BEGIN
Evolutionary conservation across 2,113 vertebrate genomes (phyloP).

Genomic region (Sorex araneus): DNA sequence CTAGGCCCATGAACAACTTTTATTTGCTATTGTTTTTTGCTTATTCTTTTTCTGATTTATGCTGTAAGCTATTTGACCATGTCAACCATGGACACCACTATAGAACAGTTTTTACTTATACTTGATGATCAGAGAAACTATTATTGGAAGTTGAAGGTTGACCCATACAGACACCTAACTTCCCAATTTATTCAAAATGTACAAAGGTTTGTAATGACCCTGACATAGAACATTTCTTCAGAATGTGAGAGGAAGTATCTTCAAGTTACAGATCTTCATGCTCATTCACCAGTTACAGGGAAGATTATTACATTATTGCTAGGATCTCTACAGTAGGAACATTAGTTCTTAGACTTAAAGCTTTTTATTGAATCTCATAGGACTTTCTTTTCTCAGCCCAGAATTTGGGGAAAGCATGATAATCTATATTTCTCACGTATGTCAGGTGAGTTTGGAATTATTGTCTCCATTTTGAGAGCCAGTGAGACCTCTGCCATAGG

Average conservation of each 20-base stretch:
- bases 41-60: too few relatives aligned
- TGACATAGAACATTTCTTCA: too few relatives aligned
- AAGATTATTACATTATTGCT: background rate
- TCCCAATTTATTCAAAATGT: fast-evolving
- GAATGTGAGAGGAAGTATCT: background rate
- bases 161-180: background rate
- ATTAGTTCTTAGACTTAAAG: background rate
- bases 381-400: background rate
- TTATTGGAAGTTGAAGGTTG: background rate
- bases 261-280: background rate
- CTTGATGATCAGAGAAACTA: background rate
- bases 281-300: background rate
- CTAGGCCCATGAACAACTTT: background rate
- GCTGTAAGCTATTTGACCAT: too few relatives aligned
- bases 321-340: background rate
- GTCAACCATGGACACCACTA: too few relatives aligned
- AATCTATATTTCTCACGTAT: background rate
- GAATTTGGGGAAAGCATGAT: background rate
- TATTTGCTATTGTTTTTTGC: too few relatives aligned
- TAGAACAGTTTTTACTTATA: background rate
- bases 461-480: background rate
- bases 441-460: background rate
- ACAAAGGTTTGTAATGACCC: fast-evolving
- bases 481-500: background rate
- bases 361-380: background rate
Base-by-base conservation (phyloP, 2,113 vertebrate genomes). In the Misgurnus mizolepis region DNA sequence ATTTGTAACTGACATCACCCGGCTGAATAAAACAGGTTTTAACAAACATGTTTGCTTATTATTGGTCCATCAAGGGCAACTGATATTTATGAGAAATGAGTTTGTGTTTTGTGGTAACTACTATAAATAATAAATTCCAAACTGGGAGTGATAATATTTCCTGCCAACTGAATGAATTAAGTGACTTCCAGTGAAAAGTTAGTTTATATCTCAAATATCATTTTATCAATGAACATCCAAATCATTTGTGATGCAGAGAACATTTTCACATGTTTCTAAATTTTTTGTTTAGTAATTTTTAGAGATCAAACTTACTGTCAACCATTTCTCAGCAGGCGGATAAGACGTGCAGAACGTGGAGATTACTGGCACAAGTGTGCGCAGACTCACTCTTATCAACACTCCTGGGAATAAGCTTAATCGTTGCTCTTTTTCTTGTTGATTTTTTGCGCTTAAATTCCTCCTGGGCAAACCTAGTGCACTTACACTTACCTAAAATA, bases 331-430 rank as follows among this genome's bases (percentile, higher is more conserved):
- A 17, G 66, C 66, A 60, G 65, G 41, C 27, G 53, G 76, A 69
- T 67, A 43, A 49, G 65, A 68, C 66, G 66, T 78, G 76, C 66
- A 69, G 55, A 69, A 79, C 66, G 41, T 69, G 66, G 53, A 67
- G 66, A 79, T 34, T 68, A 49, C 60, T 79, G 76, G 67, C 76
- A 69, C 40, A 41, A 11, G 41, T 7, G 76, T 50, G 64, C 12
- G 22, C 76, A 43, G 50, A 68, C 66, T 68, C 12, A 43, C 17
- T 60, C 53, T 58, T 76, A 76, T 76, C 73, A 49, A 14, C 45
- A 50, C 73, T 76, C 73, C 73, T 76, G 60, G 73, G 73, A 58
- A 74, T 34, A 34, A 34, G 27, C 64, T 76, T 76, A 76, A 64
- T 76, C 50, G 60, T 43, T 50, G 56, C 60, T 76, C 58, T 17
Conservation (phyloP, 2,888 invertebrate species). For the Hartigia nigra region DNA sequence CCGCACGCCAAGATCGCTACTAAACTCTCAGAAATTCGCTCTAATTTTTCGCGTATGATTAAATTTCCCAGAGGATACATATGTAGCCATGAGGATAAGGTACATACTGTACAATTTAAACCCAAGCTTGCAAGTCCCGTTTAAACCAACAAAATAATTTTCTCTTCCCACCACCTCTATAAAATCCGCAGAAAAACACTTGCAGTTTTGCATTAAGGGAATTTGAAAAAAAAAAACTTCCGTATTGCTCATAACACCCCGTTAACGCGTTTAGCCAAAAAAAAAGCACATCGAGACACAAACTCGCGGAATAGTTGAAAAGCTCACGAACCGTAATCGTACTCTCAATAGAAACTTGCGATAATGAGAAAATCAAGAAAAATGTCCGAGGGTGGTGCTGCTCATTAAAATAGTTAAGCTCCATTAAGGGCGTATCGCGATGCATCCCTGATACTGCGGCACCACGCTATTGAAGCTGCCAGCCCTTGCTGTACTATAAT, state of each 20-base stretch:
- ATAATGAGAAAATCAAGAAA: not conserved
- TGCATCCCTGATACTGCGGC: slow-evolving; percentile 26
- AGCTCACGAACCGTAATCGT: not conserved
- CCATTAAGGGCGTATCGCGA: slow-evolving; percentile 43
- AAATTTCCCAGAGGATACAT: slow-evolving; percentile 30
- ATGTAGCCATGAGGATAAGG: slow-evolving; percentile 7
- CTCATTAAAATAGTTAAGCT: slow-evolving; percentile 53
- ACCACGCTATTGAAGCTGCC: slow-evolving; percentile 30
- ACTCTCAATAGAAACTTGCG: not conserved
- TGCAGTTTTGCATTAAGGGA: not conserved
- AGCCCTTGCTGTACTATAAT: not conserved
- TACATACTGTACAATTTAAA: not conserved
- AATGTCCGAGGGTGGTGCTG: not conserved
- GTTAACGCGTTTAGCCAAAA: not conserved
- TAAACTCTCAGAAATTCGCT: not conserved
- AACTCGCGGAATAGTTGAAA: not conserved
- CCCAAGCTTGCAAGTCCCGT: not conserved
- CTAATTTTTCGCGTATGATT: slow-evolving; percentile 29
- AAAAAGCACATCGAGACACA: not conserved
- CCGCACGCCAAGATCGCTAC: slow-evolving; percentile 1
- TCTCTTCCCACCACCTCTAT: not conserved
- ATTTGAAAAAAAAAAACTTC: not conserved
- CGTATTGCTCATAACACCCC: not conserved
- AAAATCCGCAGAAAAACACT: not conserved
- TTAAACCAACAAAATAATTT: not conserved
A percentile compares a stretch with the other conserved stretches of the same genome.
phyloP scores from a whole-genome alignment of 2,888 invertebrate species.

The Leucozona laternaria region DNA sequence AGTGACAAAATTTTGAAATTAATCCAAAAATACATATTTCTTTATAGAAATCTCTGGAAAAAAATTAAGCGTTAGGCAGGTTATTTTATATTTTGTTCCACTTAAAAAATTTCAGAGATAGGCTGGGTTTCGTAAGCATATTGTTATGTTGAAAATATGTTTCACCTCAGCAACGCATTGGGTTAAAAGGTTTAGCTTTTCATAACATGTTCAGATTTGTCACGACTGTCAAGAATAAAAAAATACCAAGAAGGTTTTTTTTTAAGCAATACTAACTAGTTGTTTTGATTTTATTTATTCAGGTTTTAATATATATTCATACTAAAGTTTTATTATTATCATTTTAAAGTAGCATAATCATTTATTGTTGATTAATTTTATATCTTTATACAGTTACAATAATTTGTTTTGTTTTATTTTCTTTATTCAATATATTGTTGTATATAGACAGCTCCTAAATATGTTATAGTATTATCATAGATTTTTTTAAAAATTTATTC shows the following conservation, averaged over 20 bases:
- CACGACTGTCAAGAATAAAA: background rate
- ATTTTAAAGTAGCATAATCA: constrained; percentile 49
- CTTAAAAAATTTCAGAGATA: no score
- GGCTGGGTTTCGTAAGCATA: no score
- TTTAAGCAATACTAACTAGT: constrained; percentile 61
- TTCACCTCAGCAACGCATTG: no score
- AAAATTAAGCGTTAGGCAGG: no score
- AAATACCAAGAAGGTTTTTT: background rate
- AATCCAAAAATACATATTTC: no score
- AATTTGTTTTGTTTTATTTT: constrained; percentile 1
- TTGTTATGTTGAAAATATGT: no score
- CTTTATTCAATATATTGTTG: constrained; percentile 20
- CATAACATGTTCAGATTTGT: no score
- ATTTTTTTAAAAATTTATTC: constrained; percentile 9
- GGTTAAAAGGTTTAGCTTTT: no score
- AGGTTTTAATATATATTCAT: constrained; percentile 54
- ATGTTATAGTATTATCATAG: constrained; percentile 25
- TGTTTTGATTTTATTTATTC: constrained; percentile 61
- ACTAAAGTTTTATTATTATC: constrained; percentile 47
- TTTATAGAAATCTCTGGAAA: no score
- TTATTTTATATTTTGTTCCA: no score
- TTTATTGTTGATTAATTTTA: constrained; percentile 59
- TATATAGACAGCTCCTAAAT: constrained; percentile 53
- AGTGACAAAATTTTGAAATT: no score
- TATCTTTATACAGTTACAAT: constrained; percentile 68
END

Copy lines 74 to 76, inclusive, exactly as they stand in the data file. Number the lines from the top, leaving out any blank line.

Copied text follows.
- TTCACCTCAGCAACGCATTG: no score
- AAAATTAAGCGTTAGGCAGG: no score
- AAATACCAAGAAGGTTTTTT: background rate